Years after its implementation, the Affordable Care Act (ACA), or ObamaCare, continues to hinder healthcare markets and insurers as it wrangles millions of American consumers into paying bloated premiums and deductibles for substandard quality healthcare coverage.
This catastrophic law has led to billions of dollars being misappropriated or wasted on failed healthcare exchanges established by the federal government and has put countless co-ops out of business. Unfortunately, fallout of the ACA has extended its reach all the way to Maine.
Community Health Options (CHO), a health insurance co-op out of Lewiston, is suing the federal government for $22.9 million to offset losses occurred in the fiscal year of 2015. In total, CHO reported $31 million in losses for 2015. CHO conducts its business primarily in Maine, but extends coverage under ACA plans to residents in New Hampshire as well.
When it opened its doors in 2014, CHO turned a profit, but suffered bruising losses in 2015 and now claims the federal government owes them for their deficits under the temporary risk corridors program.
The program was established as part of the original law to help insurers manage costs, profits and losses as they transitioned into providing coverage options under the ACA. The program works by insurers paying in a portion of their profits if they experience lower-than-anticipated costs in a given year and receiving payments to help offset losses in return if they experience higher-than-anticipated costs.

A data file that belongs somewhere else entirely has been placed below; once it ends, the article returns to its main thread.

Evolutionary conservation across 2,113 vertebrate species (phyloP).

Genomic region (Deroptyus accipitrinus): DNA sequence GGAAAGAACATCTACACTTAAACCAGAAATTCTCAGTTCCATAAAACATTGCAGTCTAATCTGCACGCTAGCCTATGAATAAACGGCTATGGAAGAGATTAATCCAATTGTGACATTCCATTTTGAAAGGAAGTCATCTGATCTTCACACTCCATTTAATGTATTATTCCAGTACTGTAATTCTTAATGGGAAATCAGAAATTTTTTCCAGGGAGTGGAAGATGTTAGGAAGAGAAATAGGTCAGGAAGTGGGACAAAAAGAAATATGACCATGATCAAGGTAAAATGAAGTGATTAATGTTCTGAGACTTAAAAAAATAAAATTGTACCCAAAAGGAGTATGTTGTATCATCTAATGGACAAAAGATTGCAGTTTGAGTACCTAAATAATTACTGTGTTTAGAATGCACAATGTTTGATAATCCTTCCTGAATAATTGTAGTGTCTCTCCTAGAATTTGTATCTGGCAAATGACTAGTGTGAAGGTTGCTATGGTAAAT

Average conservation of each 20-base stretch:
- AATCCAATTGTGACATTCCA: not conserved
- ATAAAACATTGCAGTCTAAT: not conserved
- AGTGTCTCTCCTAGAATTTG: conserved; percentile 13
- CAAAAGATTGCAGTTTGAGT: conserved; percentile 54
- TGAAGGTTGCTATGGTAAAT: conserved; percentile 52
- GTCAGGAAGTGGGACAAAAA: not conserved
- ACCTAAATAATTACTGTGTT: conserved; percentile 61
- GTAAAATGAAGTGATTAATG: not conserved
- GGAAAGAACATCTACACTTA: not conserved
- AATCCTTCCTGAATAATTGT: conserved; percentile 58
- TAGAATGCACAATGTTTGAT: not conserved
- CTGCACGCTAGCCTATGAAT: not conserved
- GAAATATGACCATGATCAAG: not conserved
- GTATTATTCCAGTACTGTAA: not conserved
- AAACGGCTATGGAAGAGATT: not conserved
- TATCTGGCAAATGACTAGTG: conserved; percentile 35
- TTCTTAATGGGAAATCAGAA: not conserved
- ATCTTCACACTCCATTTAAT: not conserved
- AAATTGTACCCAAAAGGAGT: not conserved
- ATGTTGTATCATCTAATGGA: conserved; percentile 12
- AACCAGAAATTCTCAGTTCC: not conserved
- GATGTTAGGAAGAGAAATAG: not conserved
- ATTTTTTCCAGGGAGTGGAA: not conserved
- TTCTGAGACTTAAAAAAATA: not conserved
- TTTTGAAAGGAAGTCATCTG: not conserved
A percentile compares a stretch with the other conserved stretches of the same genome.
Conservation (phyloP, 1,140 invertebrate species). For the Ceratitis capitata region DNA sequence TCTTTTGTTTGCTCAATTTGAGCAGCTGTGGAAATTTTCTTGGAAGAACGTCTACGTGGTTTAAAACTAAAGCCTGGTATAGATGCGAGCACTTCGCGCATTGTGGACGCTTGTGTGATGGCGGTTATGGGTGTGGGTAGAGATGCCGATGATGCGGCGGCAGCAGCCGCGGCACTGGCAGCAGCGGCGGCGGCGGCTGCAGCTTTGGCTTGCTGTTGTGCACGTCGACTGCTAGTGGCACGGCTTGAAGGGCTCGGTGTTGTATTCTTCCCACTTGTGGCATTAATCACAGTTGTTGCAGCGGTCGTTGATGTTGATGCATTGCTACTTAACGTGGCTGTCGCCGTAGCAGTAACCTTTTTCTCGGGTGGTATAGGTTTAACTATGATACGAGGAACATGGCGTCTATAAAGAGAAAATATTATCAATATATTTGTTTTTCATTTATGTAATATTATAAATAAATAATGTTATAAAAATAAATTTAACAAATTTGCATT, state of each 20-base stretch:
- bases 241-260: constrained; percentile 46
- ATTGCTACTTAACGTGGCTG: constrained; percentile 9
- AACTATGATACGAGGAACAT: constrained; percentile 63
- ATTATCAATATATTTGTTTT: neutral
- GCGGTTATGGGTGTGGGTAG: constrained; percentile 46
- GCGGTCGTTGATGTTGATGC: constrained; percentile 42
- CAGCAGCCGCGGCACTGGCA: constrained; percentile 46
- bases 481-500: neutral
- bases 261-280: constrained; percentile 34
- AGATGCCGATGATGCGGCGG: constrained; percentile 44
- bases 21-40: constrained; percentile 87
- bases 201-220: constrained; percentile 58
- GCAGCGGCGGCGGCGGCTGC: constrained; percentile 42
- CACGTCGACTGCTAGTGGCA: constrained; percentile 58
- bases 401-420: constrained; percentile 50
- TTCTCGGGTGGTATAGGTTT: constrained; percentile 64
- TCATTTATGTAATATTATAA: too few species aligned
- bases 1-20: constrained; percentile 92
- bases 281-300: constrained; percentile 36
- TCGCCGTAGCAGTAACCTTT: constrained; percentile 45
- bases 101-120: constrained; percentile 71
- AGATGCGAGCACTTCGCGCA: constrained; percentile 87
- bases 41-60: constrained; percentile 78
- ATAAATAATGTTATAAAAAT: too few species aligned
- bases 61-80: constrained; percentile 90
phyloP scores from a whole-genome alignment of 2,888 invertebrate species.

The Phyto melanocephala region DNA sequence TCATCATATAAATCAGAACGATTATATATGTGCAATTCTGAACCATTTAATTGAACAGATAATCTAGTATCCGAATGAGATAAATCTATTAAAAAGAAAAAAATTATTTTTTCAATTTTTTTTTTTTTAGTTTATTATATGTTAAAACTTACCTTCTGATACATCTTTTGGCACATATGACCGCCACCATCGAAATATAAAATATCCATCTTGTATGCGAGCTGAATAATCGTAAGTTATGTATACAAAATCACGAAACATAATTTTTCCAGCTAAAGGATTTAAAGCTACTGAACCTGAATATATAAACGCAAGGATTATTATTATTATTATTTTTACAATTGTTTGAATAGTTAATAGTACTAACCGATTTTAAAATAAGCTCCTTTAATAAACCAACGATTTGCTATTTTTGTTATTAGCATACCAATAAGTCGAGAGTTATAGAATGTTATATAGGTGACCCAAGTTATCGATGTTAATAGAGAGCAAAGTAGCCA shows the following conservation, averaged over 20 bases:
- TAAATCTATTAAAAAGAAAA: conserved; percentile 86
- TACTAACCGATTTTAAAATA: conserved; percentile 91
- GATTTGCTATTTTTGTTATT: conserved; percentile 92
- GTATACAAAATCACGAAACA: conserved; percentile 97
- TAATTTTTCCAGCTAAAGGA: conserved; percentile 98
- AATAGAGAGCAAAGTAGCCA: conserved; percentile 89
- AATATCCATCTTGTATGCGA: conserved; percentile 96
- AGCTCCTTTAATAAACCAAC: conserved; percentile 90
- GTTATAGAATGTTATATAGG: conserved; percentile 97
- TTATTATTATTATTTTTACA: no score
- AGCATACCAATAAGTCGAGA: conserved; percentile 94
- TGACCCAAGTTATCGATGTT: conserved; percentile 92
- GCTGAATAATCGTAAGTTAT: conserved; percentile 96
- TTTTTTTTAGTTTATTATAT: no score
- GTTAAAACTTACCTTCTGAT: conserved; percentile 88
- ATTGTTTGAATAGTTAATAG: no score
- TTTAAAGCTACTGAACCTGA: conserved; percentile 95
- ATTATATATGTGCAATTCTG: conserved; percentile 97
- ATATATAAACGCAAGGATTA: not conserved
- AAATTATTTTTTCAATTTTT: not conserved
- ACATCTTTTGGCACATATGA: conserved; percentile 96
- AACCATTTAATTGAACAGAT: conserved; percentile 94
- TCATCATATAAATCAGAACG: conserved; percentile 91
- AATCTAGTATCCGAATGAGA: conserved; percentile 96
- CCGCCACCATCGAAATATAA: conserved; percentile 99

However, the deviation over the few years the law has been in effect has left many co-ops in a vulnerable position. The losses they suffer heavily outweigh the profits they collect, and many have received nothing from the federal government to help offset their losses. This is likely because more co-ops are experiencing higher-than-anticipated costs rather than lower costs, resulting in larger deficits than the federal government can offset.
CHO paid in $2 million to the risk corridors program in 2014 when the co-op had $7 million in profits, but has received nothing yet from the federal government for 2015. Other insurance co-ops have sued the federal government under this program, but the federal government contends the program is designed to be budget-neutral, meaning the offsetting payments during years of losses can only equal the amount of money paid in during years of profit. Highmark, a wing of Blue Cross and Blue Shield out of Pittsburgh, claims the federal government owes them $223 million under the risk corridors program.
“They will argue that it’s budget-neutral, but there’s no basis for them doing so,” Kevin Lewis, chief executive officer of CHO told the Portland Press Herald.
Executives like Lewis assert the language of the law does not specify the program being budget-neutral and that co-ops can only receive what they pay into the program. If a judge were to side with the cooperative in any of these cases, the federal government could be obligated to pay out to thousands of companies that expanded coverage under the law.
Without the offsetting payments from the federal government, many co-ops do not have the financial stability to stay in business. By participating in the ACA exchanges and taking on the financial burden of offering expanded coverage to the previously uninsured, co-ops like CHO are experiencing crippling losses when customers reach their out-of-pocket costs for the year and the cooperatives become obligated to pay the remainder of healthcare costs.
This conundrum is yet another example of failed liberal policies that hurt economic growth over the long term and wrap spools of bureaucratic red tape around the throats of producers and consumers alike.